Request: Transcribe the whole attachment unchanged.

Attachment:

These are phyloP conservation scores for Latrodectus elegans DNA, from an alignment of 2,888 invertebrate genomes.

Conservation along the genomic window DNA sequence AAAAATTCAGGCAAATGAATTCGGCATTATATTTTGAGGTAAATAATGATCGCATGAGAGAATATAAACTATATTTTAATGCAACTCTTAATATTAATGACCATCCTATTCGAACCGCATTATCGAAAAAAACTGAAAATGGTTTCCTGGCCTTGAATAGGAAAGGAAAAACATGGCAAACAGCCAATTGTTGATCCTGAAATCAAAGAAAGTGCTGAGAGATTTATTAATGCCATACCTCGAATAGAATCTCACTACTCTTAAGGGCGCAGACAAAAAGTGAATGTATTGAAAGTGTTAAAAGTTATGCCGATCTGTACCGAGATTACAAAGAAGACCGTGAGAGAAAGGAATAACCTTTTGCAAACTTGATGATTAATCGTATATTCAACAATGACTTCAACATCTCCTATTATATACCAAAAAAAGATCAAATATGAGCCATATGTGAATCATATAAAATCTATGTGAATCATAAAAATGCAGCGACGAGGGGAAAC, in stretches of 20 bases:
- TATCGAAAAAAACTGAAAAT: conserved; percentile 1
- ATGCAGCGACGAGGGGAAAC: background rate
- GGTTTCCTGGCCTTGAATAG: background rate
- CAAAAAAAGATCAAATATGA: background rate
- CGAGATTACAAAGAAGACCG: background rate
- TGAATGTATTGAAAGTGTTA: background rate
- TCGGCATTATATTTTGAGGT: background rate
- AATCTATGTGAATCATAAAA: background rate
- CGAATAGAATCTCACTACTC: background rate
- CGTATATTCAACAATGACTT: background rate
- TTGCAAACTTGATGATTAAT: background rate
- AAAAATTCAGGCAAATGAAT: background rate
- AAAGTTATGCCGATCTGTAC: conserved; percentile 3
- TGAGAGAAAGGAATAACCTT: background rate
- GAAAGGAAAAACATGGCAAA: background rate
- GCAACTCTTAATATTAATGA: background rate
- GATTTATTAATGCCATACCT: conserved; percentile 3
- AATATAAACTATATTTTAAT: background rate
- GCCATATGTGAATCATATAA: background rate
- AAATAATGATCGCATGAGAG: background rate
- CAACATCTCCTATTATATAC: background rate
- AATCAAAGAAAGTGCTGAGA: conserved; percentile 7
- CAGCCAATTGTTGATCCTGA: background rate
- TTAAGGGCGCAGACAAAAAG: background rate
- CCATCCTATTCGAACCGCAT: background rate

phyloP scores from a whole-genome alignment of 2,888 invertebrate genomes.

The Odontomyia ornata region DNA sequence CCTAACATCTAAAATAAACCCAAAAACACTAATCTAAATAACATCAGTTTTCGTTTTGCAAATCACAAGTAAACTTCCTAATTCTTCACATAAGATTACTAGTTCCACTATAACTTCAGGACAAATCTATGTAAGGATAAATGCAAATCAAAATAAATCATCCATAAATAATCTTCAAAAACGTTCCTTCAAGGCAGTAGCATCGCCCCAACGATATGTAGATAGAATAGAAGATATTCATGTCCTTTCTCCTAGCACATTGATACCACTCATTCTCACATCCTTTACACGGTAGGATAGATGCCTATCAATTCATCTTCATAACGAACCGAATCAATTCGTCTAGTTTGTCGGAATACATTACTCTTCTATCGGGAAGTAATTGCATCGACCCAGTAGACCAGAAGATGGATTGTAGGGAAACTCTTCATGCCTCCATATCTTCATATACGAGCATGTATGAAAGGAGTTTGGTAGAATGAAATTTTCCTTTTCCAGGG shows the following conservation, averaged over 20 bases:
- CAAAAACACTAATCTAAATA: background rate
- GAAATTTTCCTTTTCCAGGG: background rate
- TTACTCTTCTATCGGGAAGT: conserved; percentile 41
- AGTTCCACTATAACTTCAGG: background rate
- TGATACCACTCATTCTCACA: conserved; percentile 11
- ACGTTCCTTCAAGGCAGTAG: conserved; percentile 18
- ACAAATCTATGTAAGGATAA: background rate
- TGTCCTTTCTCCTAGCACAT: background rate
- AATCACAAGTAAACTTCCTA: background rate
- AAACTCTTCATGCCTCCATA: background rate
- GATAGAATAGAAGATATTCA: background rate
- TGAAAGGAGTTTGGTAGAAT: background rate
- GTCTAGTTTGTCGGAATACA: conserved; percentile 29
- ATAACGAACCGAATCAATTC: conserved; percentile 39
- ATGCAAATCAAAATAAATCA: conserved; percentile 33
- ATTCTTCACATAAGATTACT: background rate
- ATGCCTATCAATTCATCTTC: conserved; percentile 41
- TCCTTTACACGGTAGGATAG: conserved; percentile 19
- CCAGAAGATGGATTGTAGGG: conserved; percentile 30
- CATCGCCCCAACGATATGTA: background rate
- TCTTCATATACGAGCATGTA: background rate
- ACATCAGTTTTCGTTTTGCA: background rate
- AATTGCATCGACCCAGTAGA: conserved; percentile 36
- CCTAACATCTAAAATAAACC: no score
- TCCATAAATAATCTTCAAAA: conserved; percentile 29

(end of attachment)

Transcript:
These are phyloP conservation scores for Latrodectus elegans DNA, from an alignment of 2,888 invertebrate genomes.

Conservation along the genomic window DNA sequence AAAAATTCAGGCAAATGAATTCGGCATTATATTTTGAGGTAAATAATGATCGCATGAGAGAATATAAACTATATTTTAATGCAACTCTTAATATTAATGACCATCCTATTCGAACCGCATTATCGAAAAAAACTGAAAATGGTTTCCTGGCCTTGAATAGGAAAGGAAAAACATGGCAAACAGCCAATTGTTGATCCTGAAATCAAAGAAAGTGCTGAGAGATTTATTAATGCCATACCTCGAATAGAATCTCACTACTCTTAAGGGCGCAGACAAAAAGTGAATGTATTGAAAGTGTTAAAAGTTATGCCGATCTGTACCGAGATTACAAAGAAGACCGTGAGAGAAAGGAATAACCTTTTGCAAACTTGATGATTAATCGTATATTCAACAATGACTTCAACATCTCCTATTATATACCAAAAAAAGATCAAATATGAGCCATATGTGAATCATATAAAATCTATGTGAATCATAAAAATGCAGCGACGAGGGGAAAC, in stretches of 20 bases:
- TATCGAAAAAAACTGAAAAT: conserved; percentile 1
- ATGCAGCGACGAGGGGAAAC: background rate
- GGTTTCCTGGCCTTGAATAG: background rate
- CAAAAAAAGATCAAATATGA: background rate
- CGAGATTACAAAGAAGACCG: background rate
- TGAATGTATTGAAAGTGTTA: background rate
- TCGGCATTATATTTTGAGGT: background rate
- AATCTATGTGAATCATAAAA: background rate
- CGAATAGAATCTCACTACTC: background rate
- CGTATATTCAACAATGACTT: background rate
- TTGCAAACTTGATGATTAAT: background rate
- AAAAATTCAGGCAAATGAAT: background rate
- AAAGTTATGCCGATCTGTAC: conserved; percentile 3
- TGAGAGAAAGGAATAACCTT: background rate
- GAAAGGAAAAACATGGCAAA: background rate
- GCAACTCTTAATATTAATGA: background rate
- GATTTATTAATGCCATACCT: conserved; percentile 3
- AATATAAACTATATTTTAAT: background rate
- GCCATATGTGAATCATATAA: background rate
- AAATAATGATCGCATGAGAG: background rate
- CAACATCTCCTATTATATAC: background rate
- AATCAAAGAAAGTGCTGAGA: conserved; percentile 7
- CAGCCAATTGTTGATCCTGA: background rate
- TTAAGGGCGCAGACAAAAAG: background rate
- CCATCCTATTCGAACCGCAT: background rate

phyloP scores from a whole-genome alignment of 2,888 invertebrate genomes.

The Odontomyia ornata region DNA sequence CCTAACATCTAAAATAAACCCAAAAACACTAATCTAAATAACATCAGTTTTCGTTTTGCAAATCACAAGTAAACTTCCTAATTCTTCACATAAGATTACTAGTTCCACTATAACTTCAGGACAAATCTATGTAAGGATAAATGCAAATCAAAATAAATCATCCATAAATAATCTTCAAAAACGTTCCTTCAAGGCAGTAGCATCGCCCCAACGATATGTAGATAGAATAGAAGATATTCATGTCCTTTCTCCTAGCACATTGATACCACTCATTCTCACATCCTTTACACGGTAGGATAGATGCCTATCAATTCATCTTCATAACGAACCGAATCAATTCGTCTAGTTTGTCGGAATACATTACTCTTCTATCGGGAAGTAATTGCATCGACCCAGTAGACCAGAAGATGGATTGTAGGGAAACTCTTCATGCCTCCATATCTTCATATACGAGCATGTATGAAAGGAGTTTGGTAGAATGAAATTTTCCTTTTCCAGGG shows the following conservation, averaged over 20 bases:
- CAAAAACACTAATCTAAATA: background rate
- GAAATTTTCCTTTTCCAGGG: background rate
- TTACTCTTCTATCGGGAAGT: conserved; percentile 41
- AGTTCCACTATAACTTCAGG: background rate
- TGATACCACTCATTCTCACA: conserved; percentile 11
- ACGTTCCTTCAAGGCAGTAG: conserved; percentile 18
- ACAAATCTATGTAAGGATAA: background rate
- TGTCCTTTCTCCTAGCACAT: background rate
- AATCACAAGTAAACTTCCTA: background rate
- AAACTCTTCATGCCTCCATA: background rate
- GATAGAATAGAAGATATTCA: background rate
- TGAAAGGAGTTTGGTAGAAT: background rate
- GTCTAGTTTGTCGGAATACA: conserved; percentile 29
- ATAACGAACCGAATCAATTC: conserved; percentile 39
- ATGCAAATCAAAATAAATCA: conserved; percentile 33
- ATTCTTCACATAAGATTACT: background rate
- ATGCCTATCAATTCATCTTC: conserved; percentile 41
- TCCTTTACACGGTAGGATAG: conserved; percentile 19
- CCAGAAGATGGATTGTAGGG: conserved; percentile 30
- CATCGCCCCAACGATATGTA: background rate
- TCTTCATATACGAGCATGTA: background rate
- ACATCAGTTTTCGTTTTGCA: background rate
- AATTGCATCGACCCAGTAGA: conserved; percentile 36
- CCTAACATCTAAAATAAACC: no score
- TCCATAAATAATCTTCAAAA: conserved; percentile 29